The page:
The vampire of Barcelona gets her own graphic novel
In the early 20th century, a woman was accused of kidnapping dozens of children to make potions with their blood for the city’s bourgeoisie
It is almost like a Catalan version of Jack the Ripper: in the first years of the 20th century, dozens of children were kidnapped, prostituted and murdered by a woman known as the vampire of “El Raval” — the poverty-ridden neighborhood in Barcelona where the series of crimes seemingly occurred.
The story, deep-rooted in Barcelona’s collective imaginary as one of the most mysterious and macabre legends of the city, has inspired countless articles, books and even TV shows and movie characters. It will now be at the center of a graphic novel, written by Miguel Ángel Parra and Iván Ledesma and illustrated by Jandro González, to be published on November 17: La Vampira de Barcelona (“The Vampire of Barcelona”).
The authors set the legend aside and focus instead on the true story behind it — that of Enriqueta Martí, a woman arrested in 1912 for kidnapping a girl who shortly thereafter died in jail. Authors used historical documents in order to be as accurate as possible. “We did not want to portray a parody of the character,” Ledesma said.
"What we did is use a graphic novel to portray the story of the era and we don’t judge whether it was true or false. But it is clear that there was something strange behind it"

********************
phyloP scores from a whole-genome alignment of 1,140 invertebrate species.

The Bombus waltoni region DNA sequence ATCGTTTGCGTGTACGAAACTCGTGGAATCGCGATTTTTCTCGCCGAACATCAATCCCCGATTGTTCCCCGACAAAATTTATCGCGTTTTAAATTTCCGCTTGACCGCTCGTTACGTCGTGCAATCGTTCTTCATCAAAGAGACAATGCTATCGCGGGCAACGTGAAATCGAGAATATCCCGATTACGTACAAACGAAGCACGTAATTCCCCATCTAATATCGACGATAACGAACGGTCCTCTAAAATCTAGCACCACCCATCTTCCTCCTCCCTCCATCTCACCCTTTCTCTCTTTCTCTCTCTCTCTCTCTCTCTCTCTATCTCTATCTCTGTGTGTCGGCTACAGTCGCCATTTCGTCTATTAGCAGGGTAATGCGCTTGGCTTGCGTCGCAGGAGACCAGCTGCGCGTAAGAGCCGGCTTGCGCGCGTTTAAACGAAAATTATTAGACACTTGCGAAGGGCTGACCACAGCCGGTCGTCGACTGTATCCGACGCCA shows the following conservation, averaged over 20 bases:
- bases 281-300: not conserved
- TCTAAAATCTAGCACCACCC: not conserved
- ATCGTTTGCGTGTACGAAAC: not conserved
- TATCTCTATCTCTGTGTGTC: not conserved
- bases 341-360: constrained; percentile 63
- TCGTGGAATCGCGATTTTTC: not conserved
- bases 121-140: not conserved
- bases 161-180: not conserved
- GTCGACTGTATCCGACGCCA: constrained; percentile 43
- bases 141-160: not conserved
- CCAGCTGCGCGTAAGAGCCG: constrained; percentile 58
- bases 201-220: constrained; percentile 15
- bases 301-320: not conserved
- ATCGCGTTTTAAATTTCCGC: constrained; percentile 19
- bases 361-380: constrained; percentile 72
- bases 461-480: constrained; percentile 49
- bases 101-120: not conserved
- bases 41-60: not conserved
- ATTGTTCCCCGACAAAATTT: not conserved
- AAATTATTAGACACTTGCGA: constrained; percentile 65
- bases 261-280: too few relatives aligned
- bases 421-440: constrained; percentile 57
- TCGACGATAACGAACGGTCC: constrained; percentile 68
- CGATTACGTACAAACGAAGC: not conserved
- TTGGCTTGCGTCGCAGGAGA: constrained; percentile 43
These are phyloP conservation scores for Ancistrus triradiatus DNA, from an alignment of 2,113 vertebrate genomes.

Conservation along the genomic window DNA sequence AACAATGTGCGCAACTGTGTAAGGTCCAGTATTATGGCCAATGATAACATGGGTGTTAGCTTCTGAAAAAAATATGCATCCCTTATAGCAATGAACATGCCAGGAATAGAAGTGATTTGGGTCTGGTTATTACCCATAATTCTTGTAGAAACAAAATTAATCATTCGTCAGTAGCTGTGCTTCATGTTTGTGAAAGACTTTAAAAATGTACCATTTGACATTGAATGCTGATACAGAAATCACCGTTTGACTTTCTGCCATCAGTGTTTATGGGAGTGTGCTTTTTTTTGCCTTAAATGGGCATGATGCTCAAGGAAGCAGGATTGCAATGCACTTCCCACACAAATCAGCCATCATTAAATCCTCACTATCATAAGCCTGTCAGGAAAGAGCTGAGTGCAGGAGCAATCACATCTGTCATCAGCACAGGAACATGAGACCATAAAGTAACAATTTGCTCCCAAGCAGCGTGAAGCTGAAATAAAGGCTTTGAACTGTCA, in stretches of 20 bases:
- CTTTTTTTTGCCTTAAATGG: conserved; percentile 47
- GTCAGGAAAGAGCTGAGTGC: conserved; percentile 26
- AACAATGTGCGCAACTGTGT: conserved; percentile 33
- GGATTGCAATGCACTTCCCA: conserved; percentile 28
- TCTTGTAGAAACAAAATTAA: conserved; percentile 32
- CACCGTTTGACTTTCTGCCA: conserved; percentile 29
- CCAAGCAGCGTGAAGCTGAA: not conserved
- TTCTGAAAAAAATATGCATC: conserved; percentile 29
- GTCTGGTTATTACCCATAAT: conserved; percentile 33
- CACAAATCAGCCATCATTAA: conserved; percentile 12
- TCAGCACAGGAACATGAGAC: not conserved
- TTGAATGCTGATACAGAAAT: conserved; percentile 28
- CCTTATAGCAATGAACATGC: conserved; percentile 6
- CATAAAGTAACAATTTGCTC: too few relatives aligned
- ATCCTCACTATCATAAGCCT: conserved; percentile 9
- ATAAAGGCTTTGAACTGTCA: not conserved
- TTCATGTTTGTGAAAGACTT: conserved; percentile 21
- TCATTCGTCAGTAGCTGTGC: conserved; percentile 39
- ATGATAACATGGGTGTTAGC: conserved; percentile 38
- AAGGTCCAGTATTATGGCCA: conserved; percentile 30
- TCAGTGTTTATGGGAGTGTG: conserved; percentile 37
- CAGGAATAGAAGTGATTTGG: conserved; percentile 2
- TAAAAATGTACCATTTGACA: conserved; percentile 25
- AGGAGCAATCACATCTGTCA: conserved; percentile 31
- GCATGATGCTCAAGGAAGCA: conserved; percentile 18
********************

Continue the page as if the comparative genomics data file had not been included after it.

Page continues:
Miguel Ángel Parra · Co-author
“What we did is to explain what happened around the case,” said Parra. For instance, news reports that would later suggest that Martí had kidnapped dozens of children to make potions with their blood and fat and then sold them to the city’s bourgeoisie.
Yet, this version has subsequently been disputed. “The character has been totally distorted,” wrote Elsa Plaza in Desmontando el caso de la vampira del raval: misoginia y clasismo en la Barcelona modernista (“Dismantling the case of the vampire of El Raval: misogyny and classism in modernist Barcelona”). The book, the author's second on the subject, portrays Enriqueta Martí as a scapegoat in a city where there was systematic sexual and labor exploitation of working class boys and girls.
Regarding the veracity of the legend of the vampire, the comic book authors prefer to keep their opinions to themselves. “What we did is use a graphic novel to portray the story of the era and we don’t judge whether it was true or false. But it is clear that there was something strange behind it,” Parra said.
Almost all of the characters are based on real photographs, included the main character. Although people might expect a darker style, the illustrator, Jandro González, said he instead preferred one that was more “soft, luminous and colorful.”
The graphic novel is also a thorough account of Barcelona life in the early 20th century. “It’s not a coincidence that Barcelona is in the title of the comic book. To me, it was one character more,” González said.